Teasdale update, 8-9-12
I went to Teasdale last weekend with my daughter, Vivian. Ellen went to see her sister in Texas while we were down there.
The monsoon weather has continued in Wayne County. Upturned containers had a couple of inches of water in them and the ground was damp. The Kosha weed has grown explosively. When I was in Teasdale a couple of weeks ago I pulled it out around the house. This time the replacements which had grown in the interim were three or four feet tall. I was very hopeful that the mushroom hunting would be great up on the mountain.
We went up over Highway 12 towards the town of Boulder. I pulled off on a little side trail near the summit, which I figured was above 9600 feet and in an area that had gotten a lot of rain over the last few weeks according to the weather gauge information available on Weather Underground. The ground was soggy and there were lots of mushrooms in the woods, but no Porcini or Chanterelles that we could find. Lots of puffballs, hawk wings, shaggy manes, russulas, scaber stalks, a few cinctulas, fly agarics and, of course, countless lbm’s (little brown mushrooms), but none of the really good stuff (that we could find).
After a couple of hours of fruitless hunting we went on. I’d never hunted in this particular place before, but had picked it because of the weather information and its proximity to the paved roads. I thought our bad luck might have to do with the heavy grazing of live stock in the area, since cows and deer have a taste for porcini, but we hadn’t even seen any partially eaten porcini.
Cows and Cowboys on Boulder Mountain,
We drove on down into the town of Boulder and took a brief side trip out onto the Burr Trail, which Garfield County, in its land grab machinations with the BLM, has paved. The Burr Trail, passes through not only Capitol Reef National Park (the part of the Trail in the Park is still unpaved), and what is now part of Grand Staircase Escalante National Monument, which I guess the county asserts road paving jurisdiction over. Whatever the county is up to, the road is a lot less dusty than in used to be.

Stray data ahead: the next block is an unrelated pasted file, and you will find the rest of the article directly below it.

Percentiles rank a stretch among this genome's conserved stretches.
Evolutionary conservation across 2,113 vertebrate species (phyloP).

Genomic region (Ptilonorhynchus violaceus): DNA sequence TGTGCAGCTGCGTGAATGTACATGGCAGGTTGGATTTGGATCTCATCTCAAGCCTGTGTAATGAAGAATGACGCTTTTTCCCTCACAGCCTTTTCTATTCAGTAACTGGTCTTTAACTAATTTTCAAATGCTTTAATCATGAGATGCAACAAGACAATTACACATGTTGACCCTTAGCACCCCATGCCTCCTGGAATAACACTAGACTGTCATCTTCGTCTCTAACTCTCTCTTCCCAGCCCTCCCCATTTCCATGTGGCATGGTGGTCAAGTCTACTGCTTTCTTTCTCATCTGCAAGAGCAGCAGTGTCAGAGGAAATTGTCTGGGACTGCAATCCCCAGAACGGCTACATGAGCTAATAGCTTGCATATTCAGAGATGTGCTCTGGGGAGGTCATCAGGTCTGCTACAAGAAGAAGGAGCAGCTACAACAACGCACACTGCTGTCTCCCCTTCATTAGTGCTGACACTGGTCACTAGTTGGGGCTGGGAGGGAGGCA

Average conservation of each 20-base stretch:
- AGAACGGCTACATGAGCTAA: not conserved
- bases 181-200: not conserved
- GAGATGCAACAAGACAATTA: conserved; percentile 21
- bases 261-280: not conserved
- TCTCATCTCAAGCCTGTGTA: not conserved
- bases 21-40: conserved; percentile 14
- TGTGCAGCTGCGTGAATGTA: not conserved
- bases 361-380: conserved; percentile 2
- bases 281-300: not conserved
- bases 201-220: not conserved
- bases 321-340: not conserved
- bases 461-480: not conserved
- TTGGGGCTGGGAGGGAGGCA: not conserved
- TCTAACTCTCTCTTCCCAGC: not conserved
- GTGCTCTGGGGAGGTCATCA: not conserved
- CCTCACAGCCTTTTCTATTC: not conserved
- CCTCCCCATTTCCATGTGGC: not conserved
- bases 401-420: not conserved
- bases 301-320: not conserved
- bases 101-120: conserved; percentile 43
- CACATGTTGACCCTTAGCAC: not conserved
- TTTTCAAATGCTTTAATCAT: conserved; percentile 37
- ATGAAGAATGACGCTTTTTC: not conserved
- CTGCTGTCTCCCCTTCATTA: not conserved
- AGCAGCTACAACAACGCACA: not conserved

The rain this year has been good for the desert plants and there were some really visually gorgeous contrasts between the sea green sage brush and other scrub and the coral, pink and red sand it was growing from.
Coral and Sea Green on the Burr Trail.
Burr Trail heading into the Waterpocket Fold.
After going a couple miles out onto the Burr Trail to get some pictures, we headed west across the southern flank of Boulder Mountain on Hell’s Backbone Road, which gets its name from a particularly nasty little gap in a ridge it traverses. At the point of that gap there is a 40 or 60 foot space over a gaping chasm. Immediately below the bridge the rocks and ground are probably less than a hundred feet below the road bed, but on each side of the bridge the land falls away thousands of feet. Originally the gap was spanned by a number of large Ponderosa’s growing at the edge that were felled across the span and then positioned and tested with a bulldozer, but the bridge has been replaced twice since then, and now a functional, but prosaic road bridge passes twenty feet above the original log contraption. Apparently, Hell’s Backbone road was at one time a short cut between Boulder and Escalante.
Hell’s Backbone beneath the bridge, looking north.
Hell’s Backbone bridge, looking south.
After crossing the bridge, we continue west across the south face of Boulder Mountain, planning to turn north on Posey Lake Road and go over the top of the mountain near my traditional mushroom hunting grounds and then back down to Highway 24 and Teasdale. We passed across the top of Box Death Hollow, where one can take a hike down the canyon, which is elaborated upon in one of my favorite descriptions of a hike in one of our maps of the hiking trails in and around Grand Staircase Escalante National Monument. The hiking map is in Teasdale, but I liked the description so well that I’m pretty sure that I have it memorized, plus or minus a couple of words.
“Box Death Hollow, 21 miles, difficult: No water first 10 miles. Continuous wading next 11 miles. Poison ivy unavoidable. In the event of flash flood, escape may be impossible.”
Grab your gorp. Let’s go.
When we got on top of Boulder Mountain we made another attempt to find Porcini and Chanterelles. Again, lots of other lesser mushrooms, but despite seemingly ideal conditions, no bonanza of boletes or chanterelles. My theory is that it was so dry in May and June that the underlying fungus organisms supporting boletes and chanterelles did not develop normally so that despite the heavy rains in July and August, very few of the choice mushrooms. I don’t know anything about their life cycles or how they differ from the the other more abundant mushrooms this year, but I understand that mushroom scientists haven’t figured out how to domesticate a lot of the choice mushrooms, like morels, porcini and chanterelles, though they are able to propagate a lot of other varieties of mushrooms. Fittingly, the really good mushrooms have not yet given up their secrets to science, no one apparently knows exactly what the necessary and sufficient conditions are for them to flourish.